You’ve done it. You had a product vision and now the vision is reality. Hours, weeks, months of work are finally realized and you’ve delivered a product that considered the user experience every step of the way. It’s time to celebrate! There’s only one problem. However well-planned and thoughtful your product is, IT product relies on technology and we all know technology can be squirrely. What happens now? Is your support desk up to the task of world-class support with the user’s experience in focus? Can they clearly articulate the value and vision of the product and inform your users of the usability or design choices made along the way? How do you get there?
Your work begins long before the client ever sees the product. Bring the developers, UX/UI designers, and the support staff together for product testing. Hand the support team the beta and give them license to go crazy trying to break it. They will love it! And probably break it, if they know their users. The end result will be a support team that knows the product inside and out, its strengths and its limitations far before beta testing begins in the wild, much less your soft launch. They can begin creating documentation, cementing that knowledge and preparing training resources for the end client well ahead of beta release.
Look at where you are most successful in the onboarding process and why. What part(s) of onboarding new clients makes them feel Yes! We’re ready to go. Is it webinars? Personalized demos? Self-help or guided online help? Think about if it makes sense to utilize some or all of these methods to encourage product adoption.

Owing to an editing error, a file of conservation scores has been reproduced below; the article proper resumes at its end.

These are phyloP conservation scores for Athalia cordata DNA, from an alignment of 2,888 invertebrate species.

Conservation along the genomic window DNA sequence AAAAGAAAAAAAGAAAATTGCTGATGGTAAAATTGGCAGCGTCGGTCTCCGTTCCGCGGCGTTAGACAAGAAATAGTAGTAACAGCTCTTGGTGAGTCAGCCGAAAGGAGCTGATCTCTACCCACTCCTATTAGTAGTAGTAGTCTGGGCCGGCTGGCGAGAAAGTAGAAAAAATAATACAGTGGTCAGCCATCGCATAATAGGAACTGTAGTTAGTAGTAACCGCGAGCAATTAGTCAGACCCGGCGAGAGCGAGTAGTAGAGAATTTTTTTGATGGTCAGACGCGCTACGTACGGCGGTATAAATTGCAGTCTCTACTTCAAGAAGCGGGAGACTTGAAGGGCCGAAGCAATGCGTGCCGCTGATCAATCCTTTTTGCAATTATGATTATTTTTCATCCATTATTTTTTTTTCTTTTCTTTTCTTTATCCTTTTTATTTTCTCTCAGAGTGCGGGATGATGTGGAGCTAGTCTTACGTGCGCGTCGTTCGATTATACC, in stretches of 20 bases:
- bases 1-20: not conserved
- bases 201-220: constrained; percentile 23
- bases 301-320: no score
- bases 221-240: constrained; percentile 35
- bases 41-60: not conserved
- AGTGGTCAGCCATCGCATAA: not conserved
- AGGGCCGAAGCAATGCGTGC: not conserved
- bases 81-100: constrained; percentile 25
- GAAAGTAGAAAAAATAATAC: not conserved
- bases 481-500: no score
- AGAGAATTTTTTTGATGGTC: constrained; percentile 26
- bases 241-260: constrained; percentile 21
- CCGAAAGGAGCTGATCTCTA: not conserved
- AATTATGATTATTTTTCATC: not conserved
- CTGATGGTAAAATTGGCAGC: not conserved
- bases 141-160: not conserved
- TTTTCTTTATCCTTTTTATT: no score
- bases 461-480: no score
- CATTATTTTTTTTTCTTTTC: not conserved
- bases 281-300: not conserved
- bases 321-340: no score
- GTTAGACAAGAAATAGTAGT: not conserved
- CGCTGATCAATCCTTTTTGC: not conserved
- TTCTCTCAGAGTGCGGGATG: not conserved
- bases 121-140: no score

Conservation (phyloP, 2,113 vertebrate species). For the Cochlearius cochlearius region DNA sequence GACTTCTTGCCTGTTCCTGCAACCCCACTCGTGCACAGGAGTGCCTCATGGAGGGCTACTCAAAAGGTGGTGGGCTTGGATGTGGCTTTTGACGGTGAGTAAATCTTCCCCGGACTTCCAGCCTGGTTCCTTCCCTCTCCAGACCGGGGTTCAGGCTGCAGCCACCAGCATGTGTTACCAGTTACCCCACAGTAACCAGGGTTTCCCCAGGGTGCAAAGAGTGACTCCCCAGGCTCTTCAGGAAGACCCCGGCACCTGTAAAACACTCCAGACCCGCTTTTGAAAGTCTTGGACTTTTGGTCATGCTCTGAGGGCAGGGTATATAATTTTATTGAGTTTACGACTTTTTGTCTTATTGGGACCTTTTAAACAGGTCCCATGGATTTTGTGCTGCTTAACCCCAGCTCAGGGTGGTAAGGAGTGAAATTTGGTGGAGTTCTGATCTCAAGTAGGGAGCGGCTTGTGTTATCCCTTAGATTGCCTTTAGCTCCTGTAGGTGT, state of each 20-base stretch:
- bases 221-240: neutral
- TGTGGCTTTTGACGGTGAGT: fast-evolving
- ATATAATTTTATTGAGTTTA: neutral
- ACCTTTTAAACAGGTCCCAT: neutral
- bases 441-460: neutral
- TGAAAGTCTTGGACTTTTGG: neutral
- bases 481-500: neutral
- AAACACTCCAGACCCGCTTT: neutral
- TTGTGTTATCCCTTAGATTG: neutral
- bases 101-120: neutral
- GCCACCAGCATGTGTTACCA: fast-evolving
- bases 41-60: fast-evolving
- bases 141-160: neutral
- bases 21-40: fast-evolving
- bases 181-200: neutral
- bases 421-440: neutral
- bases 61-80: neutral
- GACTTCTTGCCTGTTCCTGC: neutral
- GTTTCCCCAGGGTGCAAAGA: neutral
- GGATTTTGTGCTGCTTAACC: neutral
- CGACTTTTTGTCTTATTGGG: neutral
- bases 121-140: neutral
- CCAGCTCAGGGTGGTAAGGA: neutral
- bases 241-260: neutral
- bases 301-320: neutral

It’s been said that each time you interrupt a developer, it takes them 15 minutes to get back on task so our desk tries to be respectful of their time. Something that works very well in our organization for new product launches is dedicated channels in the company messaging application. Everyone in the organization has access to the channel, anyone can report issues, feedback, learn about bugs and fixes, big wins, and stay up to date. Our developers are wonderfully giving of their time and don’t hesitate to respond at any hour if support needs them urgently. Giving the support desk a view into their challenges (and vice versa) reinforces the interconnectedness that produces confident, knowledgeable, experienced agents. Before you’ve even rolled out the beta.
It goes without saying (well actually we say it a lot!) that the user’s experience is at the forefront of everything we do. Whether it’s designing an interface from the user’s perspective, to development decisions that will shape how the product performs, to how we prepare our support team to understand the new product well before soft launch. Our mission is to create a hiring experience that doesn’t suck. We can’t stand behind that if we’ve not constantly striving to create a support experience that doesn’t suck either.
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